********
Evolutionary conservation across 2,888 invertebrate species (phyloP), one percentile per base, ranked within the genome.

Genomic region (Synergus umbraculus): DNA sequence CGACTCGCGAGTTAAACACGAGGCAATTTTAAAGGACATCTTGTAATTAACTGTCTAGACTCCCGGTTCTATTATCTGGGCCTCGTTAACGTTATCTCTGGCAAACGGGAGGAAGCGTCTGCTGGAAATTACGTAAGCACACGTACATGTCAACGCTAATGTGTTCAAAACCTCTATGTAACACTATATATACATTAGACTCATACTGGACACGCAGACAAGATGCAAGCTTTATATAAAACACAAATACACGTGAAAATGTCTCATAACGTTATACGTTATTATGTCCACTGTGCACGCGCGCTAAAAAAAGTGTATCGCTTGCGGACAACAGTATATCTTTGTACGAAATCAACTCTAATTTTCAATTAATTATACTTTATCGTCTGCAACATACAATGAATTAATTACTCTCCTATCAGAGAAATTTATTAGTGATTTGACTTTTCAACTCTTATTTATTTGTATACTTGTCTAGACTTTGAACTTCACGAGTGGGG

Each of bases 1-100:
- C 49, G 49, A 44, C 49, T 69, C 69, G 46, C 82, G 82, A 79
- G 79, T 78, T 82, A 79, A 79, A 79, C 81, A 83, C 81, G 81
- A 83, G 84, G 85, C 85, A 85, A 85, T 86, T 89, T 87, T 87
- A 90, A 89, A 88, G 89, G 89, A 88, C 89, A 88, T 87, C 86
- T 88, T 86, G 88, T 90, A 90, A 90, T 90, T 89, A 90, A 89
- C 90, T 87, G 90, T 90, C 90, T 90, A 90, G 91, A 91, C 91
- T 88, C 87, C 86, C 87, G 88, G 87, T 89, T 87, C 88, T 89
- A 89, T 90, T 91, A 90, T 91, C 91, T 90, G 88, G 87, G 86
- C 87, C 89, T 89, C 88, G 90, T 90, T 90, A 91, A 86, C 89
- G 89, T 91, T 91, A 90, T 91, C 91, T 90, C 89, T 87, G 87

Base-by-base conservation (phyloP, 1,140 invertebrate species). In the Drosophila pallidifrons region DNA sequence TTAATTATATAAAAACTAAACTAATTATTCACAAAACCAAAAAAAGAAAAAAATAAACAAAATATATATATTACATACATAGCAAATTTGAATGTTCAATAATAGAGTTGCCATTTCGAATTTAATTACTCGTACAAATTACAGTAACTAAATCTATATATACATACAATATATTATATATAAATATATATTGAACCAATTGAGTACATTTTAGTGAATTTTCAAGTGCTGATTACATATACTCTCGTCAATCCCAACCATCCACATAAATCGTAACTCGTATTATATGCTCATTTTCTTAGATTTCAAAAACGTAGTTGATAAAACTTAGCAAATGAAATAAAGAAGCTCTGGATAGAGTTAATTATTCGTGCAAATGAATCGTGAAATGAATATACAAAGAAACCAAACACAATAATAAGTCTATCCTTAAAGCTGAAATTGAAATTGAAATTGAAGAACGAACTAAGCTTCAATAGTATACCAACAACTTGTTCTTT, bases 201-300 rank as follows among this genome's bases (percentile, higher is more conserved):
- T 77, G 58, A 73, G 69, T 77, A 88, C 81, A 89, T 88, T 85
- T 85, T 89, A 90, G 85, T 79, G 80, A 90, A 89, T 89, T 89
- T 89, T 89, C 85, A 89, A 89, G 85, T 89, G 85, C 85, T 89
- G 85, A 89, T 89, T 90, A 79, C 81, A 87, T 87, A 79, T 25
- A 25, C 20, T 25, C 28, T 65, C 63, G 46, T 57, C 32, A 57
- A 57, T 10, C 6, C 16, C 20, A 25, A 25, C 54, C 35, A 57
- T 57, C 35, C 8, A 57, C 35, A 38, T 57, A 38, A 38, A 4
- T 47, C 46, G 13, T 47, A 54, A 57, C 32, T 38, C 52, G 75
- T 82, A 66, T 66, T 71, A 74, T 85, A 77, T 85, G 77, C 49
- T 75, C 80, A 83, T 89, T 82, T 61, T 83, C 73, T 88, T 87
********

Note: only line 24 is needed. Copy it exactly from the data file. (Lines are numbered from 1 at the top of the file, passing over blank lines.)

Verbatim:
- T 75, C 80, A 83, T 89, T 82, T 61, T 83, C 73, T 88, T 87